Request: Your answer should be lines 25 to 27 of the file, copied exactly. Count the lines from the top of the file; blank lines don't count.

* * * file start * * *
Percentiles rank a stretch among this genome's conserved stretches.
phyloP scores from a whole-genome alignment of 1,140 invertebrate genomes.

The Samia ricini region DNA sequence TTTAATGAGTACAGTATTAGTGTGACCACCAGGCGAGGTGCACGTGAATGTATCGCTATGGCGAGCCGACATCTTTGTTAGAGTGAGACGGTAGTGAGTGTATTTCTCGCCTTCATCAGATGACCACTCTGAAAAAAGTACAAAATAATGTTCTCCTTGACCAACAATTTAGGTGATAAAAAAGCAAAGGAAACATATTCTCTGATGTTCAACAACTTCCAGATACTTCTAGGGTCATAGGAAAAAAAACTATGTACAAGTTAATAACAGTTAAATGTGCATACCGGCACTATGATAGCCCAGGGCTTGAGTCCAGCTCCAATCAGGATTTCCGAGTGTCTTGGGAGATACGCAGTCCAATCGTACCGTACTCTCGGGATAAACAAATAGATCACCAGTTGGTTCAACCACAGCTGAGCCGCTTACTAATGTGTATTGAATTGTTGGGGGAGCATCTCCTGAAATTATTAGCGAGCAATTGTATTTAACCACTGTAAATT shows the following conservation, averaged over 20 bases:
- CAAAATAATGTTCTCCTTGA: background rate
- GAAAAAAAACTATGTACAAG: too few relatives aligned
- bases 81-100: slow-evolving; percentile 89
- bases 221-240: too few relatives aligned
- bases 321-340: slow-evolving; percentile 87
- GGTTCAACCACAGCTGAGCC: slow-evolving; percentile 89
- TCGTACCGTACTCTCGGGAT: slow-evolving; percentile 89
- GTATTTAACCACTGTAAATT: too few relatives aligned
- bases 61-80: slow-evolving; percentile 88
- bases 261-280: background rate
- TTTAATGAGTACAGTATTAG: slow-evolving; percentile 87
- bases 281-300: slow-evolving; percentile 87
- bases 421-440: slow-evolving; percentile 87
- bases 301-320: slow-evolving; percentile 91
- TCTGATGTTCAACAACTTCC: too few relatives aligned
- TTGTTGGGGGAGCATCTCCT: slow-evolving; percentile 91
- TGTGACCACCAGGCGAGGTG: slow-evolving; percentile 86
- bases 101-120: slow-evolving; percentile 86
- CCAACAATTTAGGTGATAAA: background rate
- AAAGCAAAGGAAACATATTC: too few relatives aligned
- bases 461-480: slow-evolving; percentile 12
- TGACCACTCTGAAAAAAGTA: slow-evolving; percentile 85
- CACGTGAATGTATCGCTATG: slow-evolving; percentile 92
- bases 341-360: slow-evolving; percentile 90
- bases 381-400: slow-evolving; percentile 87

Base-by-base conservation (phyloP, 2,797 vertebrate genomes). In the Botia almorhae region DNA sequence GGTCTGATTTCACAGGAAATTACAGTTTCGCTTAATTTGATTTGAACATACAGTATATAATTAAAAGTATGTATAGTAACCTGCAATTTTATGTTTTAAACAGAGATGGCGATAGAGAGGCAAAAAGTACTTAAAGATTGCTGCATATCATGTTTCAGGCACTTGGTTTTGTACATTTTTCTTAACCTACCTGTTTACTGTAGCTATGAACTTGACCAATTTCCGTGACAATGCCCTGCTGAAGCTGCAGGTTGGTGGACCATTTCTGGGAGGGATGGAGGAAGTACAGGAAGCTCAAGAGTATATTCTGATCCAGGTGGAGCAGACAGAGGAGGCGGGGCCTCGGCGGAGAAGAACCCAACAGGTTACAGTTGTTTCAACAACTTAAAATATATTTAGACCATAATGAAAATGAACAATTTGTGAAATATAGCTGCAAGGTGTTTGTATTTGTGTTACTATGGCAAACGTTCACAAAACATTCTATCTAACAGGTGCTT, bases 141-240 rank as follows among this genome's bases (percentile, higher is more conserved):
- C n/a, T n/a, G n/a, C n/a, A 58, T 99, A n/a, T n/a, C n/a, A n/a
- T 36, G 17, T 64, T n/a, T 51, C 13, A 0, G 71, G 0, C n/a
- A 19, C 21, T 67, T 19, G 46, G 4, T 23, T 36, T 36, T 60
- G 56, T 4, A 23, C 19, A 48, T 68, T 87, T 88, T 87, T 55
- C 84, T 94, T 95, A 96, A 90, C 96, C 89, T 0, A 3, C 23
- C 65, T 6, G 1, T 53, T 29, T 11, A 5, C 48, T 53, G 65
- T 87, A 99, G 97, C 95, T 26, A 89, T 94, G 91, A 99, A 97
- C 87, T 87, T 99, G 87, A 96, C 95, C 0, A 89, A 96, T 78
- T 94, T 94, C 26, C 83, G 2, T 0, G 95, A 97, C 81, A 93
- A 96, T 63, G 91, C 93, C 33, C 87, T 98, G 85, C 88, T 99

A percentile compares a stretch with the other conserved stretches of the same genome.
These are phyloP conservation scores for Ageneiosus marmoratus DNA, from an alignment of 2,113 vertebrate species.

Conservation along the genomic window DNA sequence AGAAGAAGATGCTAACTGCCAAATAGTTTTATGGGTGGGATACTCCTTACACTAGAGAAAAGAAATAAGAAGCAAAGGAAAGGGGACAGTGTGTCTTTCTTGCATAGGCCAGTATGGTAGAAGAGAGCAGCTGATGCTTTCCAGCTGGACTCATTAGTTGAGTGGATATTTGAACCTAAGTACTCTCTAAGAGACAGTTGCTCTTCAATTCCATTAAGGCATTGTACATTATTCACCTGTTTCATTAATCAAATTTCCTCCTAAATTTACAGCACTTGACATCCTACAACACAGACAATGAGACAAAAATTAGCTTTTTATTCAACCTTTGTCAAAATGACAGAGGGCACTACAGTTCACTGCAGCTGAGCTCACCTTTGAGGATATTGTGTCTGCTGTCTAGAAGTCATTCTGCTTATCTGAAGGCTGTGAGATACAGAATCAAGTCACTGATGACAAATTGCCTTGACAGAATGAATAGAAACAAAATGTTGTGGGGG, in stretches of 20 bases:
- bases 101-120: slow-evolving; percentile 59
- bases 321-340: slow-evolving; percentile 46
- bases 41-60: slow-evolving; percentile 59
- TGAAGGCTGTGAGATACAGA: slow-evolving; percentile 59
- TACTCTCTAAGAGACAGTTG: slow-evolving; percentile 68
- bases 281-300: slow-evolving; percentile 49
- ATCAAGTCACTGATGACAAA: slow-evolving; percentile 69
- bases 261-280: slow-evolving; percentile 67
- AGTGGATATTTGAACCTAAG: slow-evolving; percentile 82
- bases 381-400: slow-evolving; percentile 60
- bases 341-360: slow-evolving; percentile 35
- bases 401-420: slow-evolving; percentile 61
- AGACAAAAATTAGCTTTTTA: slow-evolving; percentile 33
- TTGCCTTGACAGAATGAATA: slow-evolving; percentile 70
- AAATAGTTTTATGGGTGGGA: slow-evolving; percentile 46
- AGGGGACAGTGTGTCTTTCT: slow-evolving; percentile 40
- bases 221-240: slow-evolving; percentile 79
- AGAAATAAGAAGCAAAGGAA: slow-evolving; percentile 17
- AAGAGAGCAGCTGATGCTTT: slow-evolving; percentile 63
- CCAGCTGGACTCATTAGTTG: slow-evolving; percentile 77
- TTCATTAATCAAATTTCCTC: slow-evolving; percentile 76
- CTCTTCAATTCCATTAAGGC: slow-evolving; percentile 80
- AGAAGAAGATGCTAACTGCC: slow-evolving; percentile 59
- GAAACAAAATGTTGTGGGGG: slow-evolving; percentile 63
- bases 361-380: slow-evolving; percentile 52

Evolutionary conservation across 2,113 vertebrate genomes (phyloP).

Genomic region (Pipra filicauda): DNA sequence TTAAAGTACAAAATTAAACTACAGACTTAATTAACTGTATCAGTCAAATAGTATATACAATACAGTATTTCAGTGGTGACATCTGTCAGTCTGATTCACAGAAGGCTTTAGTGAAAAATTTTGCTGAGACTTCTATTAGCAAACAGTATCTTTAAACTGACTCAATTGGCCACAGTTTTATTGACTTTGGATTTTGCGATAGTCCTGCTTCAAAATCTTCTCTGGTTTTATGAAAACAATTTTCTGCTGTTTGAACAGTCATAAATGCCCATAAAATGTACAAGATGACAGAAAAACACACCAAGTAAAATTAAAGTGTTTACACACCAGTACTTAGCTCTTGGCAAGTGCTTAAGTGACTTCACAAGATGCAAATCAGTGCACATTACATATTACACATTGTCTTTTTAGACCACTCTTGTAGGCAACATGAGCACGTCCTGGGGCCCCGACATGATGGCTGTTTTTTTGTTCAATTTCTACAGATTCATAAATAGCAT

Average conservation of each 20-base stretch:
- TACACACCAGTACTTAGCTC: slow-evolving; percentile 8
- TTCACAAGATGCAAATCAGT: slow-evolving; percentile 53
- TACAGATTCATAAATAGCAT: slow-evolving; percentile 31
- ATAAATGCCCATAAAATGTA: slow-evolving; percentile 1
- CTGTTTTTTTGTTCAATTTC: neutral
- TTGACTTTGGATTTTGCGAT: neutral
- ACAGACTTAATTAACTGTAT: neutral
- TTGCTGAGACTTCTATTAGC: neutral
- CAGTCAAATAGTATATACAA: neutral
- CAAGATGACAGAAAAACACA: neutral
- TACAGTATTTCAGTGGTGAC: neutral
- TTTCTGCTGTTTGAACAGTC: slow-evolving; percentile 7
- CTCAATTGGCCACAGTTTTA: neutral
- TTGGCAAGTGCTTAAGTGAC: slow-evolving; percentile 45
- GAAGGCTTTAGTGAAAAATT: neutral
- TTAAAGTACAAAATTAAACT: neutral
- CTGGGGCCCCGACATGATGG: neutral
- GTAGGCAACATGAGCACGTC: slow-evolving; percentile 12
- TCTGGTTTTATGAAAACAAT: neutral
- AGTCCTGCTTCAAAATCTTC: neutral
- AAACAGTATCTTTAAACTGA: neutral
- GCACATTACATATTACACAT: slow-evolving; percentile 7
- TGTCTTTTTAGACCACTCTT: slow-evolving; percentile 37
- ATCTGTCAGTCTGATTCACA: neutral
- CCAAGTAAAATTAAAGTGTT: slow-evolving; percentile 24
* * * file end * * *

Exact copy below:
- TGACCACTCTGAAAAAAGTA: slow-evolving; percentile 85
- CACGTGAATGTATCGCTATG: slow-evolving; percentile 92
- bases 341-360: slow-evolving; percentile 90